A police officer at the scene assured Bowling he would not be charged because of the accident. But the agents arrested him and turned him over to police on charges of causing the accident. He was convicted of having drug paraphernalia — a marijuana pipe. He was acquitted of the charges stemming from the accident.

As an side note, Kansas City Police Detective Max Seifert, who investigated the matter, was told by an officer to cover up for the DEA agents “because you know what happened down there,” the judge wrote.

But Seifert conducted a thorough investigation and consequently “lost his career over this case” because he essentially didn’t try to cover up anything, the judge noted. “Seifert was shunned, subjected to gossip and defamation by his police colleagues, and treated as a pariah,” the judge wrote.

Bowling is not able to work at this time due to the injuries.

“The attack has left plaintiff, the family breadwinner and father of four with substantial physical and emotional impairments,” the judge wrote. “Since the arrest, he has suffered from a myriad of physical and mental symptoms and problems, including disabling migraine headaches almost daily, dizziness, hearing loss, constant tinnitus (ringing in his ears), problems with balance and stumbling, nausea (especially when working in the heat), flashbacks, insomnia … and one incident of attempted suicide.”

Despite that laundry list of ailments, his father says Bowling is pleased that “basically the truth has been told.”

Court Orders SEC to Reinstate Insider Trading Allegations Against Mark Cuban Who Ironically Bank Rolls Investigative Website on Securities Fraud

Mark Cuban recent appearance on HBO's "Entourage"

Mark Cuban recent appearance on HBO's "Entourage"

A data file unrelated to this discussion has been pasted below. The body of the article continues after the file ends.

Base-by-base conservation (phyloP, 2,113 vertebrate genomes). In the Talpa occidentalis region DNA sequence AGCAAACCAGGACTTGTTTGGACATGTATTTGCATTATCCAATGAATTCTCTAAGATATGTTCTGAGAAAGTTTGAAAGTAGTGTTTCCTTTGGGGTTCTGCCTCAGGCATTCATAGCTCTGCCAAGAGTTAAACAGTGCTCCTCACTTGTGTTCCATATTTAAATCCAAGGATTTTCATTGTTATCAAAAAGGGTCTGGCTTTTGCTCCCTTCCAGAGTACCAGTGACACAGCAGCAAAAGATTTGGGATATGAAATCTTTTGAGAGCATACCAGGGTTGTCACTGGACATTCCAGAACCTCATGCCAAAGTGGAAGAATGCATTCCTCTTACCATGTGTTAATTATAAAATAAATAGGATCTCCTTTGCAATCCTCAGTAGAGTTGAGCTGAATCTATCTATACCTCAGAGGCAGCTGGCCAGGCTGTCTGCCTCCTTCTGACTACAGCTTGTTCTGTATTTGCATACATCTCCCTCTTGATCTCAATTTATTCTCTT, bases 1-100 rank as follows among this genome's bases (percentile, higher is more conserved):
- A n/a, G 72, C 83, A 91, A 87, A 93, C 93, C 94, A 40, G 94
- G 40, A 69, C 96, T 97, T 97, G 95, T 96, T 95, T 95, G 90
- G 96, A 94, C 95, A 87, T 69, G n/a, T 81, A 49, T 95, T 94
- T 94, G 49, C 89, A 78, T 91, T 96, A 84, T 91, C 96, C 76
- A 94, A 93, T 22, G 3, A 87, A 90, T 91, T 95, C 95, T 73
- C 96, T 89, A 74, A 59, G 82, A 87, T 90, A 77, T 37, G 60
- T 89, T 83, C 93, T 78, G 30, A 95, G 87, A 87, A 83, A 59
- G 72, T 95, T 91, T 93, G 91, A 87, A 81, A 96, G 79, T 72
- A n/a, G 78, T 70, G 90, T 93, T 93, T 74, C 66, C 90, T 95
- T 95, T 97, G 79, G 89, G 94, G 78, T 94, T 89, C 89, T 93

By Allan Lengel

WASHINGTON — Perhaps one of the more ironic things about Dallas Mavericks owner Mark Cuban being accused of insider trading is that he bank rolls a website called, which bills itself as “an independent Web-based reporting aimed at exposing securities fraud and corporate chicanery.”

On Tuesday, Cuban was back in what must be an uncomfortable situation for the website: The federal appeals court reinstated the Security and  Exchange Commission’s insider-trading civil case against him, according to the New York Times.

In November 2008, the S.E.C. filed civil charges against Cuban, accusing him of “trading on confidential information when he sold his stake in a small Internet search company just before it announced news that caused its stock price to drop,” the Times reported. The matter was dropped more than a year ago.

Cuban’s lawyer Christopher J. Clark issued a statement about the reinstatement of the allegations,  saying:“We are supremely confident that we will prevail in the district court, either on summary judgment or at trial. The record will show that the S.E.C. alleged facts that it knew it could never prove and brought this case as a result of a pre-existing bias against Mr. Cuban.”

Cuban recently appeared in some episodes of the HBO hit “Entourage”.

Ex-New Orleans Detective Gets 3 Years For Helping Cover Up Police Shootings in 2005

new orleans police badgeBy Allan Lengel

An ex-New Orleans police detective is headed off to prison.

Jeffrey Lehrmann was sentenced Wednesday to three years in prison for his role in covering up two police-involved shootings on the Danziger Bridge in New Orleans in the aftermath of Hurricane Katrina that left two civilians dead and four others seriously injured, the Justice Department announced.

He’s the first to be sentenced in the wide sweeping probe into the infamous bridge shootings.

Court documents show that Lehrmann learned from a supervisor that an officer on the bridge “shot an innocent man.”

He admitted that he and his supervisors created a report that included false statements by the officers involved in the shootings; false claims about a gun that had been planted by the investigator; and fabricated statements that came from non-existent witnesses, authorities said.